Two weeks ago, 60 Minutes aired a 14-minute segment called “The Cleantech Crash.”
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The segment was not well-received by the cleantech industry.
At least half a dozen other equally negative responses to 60 Minutes have appeared in the digital media over the past two weeks.
While many of those responses raised relevant facts about the cleantech industry, none of them addressed the most critical claim 60 Minutes actually made about cleantech.
“Cleantech was dealt a hammer blow by this: plentiful, inexpensive and relatively clean domestic natural gas,” said CBS reporter Lesley Stahl.
Shale gas has largely undercut the case for scaling up investments in renewable energy – at least in the near-term. In my view, this was the only meaningful claim that 60 Minutes made about cleantech.
Like a growing number of people, I tend to agree with 60 Minutes. So does BrightSource Energy, which cited low natural gas prices when it pulled its IPO in 2012.
Indeed, natural gas prices were so low in 2012 that it displaced coal as the fuel of choice for electric power generators and pushed U.S. carbon emissions to their lowest level since 1994, according to the U.S. Energy Information Administration.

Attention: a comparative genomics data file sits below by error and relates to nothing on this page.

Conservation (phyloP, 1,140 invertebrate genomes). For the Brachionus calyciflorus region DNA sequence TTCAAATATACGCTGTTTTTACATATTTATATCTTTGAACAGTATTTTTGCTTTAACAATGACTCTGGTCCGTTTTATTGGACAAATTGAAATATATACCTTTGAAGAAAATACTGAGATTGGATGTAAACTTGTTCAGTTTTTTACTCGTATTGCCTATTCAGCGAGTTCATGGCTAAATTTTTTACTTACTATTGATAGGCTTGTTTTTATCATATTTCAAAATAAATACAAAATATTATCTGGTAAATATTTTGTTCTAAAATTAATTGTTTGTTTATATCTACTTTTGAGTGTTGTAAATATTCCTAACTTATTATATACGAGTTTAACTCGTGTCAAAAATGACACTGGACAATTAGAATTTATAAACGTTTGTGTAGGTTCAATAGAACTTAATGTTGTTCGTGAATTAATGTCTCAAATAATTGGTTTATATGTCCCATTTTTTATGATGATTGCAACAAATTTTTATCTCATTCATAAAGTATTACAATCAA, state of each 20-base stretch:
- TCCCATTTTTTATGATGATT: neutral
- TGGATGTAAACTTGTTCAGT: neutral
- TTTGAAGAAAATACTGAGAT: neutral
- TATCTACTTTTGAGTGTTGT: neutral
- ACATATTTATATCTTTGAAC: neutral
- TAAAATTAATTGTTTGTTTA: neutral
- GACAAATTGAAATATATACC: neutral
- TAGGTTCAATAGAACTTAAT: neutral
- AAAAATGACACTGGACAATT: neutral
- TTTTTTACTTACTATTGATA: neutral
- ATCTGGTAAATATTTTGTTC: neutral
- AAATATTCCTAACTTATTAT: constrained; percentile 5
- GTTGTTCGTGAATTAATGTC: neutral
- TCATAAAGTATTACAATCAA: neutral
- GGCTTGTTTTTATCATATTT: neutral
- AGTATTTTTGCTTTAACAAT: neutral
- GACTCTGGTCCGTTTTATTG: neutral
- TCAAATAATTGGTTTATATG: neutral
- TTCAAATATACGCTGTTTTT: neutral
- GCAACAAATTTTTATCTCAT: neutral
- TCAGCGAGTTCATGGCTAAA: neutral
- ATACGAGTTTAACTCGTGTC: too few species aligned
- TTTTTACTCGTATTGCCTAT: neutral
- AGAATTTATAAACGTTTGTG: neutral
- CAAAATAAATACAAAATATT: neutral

The segment did not say that the federal stimulus investment in cleantech was a complete failure.
“The stimulus investment wasn’t a total bust,” said Lesley Stahl. “It helped create the successful electric car company, Tesla. A few other companies are starting to show promise and loans are being repaid.”
The industry’s knee-jerk response to 60 Minutes is more troubling to me than anything said in the segment.
Does the cleantech industry appreciate how significantly shale gas has altered the energy landscape?
If Vinod Khosla’s response to 60 Minutes is any indication, it does not.
“At scale, new technologies must compete with conventional fossil fuels on both price and performance – in the U.S., as well as in India and China,” said Khosla, in an open letter sent to 60 Minutes.
“Unconventional” oil and gas resources are setting the bar on price and performance for renewable energy.
A bonafide energy boom has begun in America and it is spawned a slate of new risks and opportunities. Over the next 20 years, the wealth created capturing these opportunities will make the stimulus investment in cleantech seem like chump change.
Cleantech needs to adapt or die.
Based on the industry’s knee-jerk response to 60 Minutes, the latter outcome seems more likely than the former.
That would be a shame for cleantech investors and, in the longer term, a major setback in the fight against climate change.